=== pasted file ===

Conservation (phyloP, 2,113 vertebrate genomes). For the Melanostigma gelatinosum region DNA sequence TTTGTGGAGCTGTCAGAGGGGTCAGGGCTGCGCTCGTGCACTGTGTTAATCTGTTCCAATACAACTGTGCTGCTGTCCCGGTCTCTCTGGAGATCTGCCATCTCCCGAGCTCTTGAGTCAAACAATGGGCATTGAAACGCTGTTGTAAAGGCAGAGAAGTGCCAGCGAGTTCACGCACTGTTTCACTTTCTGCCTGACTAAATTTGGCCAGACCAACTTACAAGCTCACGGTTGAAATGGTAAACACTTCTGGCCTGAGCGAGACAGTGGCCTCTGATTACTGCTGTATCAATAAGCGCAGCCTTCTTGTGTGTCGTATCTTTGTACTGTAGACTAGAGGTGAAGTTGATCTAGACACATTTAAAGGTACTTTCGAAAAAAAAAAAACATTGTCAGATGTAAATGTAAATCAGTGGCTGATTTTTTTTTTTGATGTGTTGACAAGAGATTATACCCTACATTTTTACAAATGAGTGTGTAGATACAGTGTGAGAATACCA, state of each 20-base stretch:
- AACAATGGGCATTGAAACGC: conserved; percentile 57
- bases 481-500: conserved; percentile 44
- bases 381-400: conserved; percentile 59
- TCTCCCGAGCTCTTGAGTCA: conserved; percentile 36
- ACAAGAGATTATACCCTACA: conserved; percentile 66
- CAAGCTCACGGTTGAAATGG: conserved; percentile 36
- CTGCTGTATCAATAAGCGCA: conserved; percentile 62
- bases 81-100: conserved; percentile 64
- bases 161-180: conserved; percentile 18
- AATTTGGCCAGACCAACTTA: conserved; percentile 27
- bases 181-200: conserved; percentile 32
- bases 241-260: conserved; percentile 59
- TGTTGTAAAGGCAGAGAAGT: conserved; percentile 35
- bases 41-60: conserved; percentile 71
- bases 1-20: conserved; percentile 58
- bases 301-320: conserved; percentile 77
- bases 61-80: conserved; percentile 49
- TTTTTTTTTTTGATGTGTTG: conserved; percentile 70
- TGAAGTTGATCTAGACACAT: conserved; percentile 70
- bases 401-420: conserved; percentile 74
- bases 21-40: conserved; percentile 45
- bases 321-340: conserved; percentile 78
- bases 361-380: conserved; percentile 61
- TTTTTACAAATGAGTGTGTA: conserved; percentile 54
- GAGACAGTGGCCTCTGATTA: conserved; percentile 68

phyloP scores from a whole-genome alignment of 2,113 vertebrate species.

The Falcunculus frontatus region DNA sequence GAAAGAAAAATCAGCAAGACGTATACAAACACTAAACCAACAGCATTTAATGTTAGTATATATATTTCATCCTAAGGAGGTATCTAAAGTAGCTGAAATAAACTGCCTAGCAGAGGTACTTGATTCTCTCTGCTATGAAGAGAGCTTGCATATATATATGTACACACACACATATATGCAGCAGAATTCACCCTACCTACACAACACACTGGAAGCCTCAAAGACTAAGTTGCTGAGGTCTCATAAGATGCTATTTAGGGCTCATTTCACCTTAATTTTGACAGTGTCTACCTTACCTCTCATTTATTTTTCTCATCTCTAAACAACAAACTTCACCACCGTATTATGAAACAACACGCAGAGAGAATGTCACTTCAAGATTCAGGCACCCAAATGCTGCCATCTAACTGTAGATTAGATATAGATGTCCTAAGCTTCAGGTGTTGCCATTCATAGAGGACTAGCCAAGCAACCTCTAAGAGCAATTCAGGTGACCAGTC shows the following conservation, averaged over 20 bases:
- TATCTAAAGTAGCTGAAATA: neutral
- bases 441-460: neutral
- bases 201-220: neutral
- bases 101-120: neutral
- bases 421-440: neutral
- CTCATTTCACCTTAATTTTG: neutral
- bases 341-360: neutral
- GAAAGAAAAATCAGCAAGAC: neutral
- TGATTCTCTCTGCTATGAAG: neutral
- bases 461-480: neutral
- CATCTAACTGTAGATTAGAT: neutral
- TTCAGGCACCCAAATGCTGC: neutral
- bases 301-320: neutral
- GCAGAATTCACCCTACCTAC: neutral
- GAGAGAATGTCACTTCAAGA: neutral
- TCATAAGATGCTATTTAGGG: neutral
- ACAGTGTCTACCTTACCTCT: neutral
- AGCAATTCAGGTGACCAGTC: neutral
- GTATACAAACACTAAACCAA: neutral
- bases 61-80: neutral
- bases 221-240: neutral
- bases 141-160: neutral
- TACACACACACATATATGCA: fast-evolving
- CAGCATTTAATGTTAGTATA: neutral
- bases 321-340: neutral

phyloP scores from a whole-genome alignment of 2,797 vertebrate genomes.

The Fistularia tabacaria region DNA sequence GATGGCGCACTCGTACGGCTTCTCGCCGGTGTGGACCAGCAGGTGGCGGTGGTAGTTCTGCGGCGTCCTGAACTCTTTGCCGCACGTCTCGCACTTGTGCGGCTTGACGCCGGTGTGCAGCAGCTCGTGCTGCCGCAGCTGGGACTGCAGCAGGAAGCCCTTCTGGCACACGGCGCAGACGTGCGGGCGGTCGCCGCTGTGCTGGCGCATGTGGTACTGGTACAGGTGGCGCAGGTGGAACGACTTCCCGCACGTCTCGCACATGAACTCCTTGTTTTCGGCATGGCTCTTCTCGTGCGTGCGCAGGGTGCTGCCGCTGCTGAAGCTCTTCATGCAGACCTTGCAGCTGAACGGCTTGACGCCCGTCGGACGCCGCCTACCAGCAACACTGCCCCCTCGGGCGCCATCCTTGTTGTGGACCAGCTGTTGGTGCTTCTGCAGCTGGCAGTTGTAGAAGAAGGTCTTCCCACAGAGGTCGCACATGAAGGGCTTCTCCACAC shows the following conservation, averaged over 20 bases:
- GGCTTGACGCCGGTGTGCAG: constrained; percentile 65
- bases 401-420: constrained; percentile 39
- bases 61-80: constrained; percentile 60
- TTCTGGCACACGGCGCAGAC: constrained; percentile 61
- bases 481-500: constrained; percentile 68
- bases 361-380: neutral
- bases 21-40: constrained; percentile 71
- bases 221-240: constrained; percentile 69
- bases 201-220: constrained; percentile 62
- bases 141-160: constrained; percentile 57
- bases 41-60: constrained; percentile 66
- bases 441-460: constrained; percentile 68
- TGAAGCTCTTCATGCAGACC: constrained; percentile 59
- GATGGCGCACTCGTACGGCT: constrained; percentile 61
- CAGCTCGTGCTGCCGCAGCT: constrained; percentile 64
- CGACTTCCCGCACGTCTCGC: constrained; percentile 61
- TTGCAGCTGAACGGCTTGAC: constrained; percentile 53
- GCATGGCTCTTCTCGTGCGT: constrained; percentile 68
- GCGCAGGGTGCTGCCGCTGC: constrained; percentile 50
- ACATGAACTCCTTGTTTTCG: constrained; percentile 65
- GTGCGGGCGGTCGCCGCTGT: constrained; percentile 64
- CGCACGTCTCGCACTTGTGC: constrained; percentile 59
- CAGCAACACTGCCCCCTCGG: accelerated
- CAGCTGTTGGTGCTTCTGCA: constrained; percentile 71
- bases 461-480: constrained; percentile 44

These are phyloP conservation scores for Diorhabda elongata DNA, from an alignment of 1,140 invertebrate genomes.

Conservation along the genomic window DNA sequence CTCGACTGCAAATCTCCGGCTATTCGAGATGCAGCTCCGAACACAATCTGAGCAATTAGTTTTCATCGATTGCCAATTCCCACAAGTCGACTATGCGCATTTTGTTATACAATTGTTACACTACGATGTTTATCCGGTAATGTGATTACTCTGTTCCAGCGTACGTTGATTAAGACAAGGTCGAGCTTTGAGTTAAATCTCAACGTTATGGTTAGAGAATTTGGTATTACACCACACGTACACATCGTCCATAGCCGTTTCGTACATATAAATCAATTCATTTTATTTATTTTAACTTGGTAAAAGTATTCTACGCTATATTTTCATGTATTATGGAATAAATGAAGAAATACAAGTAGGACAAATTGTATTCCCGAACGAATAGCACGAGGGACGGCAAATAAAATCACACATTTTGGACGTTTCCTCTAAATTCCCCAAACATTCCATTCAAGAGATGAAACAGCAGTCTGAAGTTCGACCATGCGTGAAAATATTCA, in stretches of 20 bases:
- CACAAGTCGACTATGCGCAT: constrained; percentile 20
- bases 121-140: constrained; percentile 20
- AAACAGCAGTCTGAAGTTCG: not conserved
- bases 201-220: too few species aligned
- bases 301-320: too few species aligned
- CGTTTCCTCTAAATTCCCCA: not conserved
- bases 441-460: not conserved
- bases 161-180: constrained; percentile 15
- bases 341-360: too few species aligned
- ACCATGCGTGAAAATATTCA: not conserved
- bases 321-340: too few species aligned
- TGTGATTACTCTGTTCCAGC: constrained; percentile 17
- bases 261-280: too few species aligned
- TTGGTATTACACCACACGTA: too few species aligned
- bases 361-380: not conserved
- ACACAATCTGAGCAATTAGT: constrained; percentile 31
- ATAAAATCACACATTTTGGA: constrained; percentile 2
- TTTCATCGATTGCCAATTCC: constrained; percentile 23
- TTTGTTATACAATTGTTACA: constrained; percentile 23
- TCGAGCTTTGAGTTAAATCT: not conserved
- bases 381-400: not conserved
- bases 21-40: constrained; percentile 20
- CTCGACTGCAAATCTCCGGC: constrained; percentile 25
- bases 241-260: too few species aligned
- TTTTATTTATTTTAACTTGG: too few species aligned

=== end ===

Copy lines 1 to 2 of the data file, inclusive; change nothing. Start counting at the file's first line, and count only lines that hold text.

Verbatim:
Conservation (phyloP, 2,113 vertebrate genomes). For the Melanostigma gelatinosum region DNA sequence TTTGTGGAGCTGTCAGAGGGGTCAGGGCTGCGCTCGTGCACTGTGTTAATCTGTTCCAATACAACTGTGCTGCTGTCCCGGTCTCTCTGGAGATCTGCCATCTCCCGAGCTCTTGAGTCAAACAATGGGCATTGAAACGCTGTTGTAAAGGCAGAGAAGTGCCAGCGAGTTCACGCACTGTTTCACTTTCTGCCTGACTAAATTTGGCCAGACCAACTTACAAGCTCACGGTTGAAATGGTAAACACTTCTGGCCTGAGCGAGACAGTGGCCTCTGATTACTGCTGTATCAATAAGCGCAGCCTTCTTGTGTGTCGTATCTTTGTACTGTAGACTAGAGGTGAAGTTGATCTAGACACATTTAAAGGTACTTTCGAAAAAAAAAAAACATTGTCAGATGTAAATGTAAATCAGTGGCTGATTTTTTTTTTTGATGTGTTGACAAGAGATTATACCCTACATTTTTACAAATGAGTGTGTAGATACAGTGTGAGAATACCA, state of each 20-base stretch:
- AACAATGGGCATTGAAACGC: conserved; percentile 57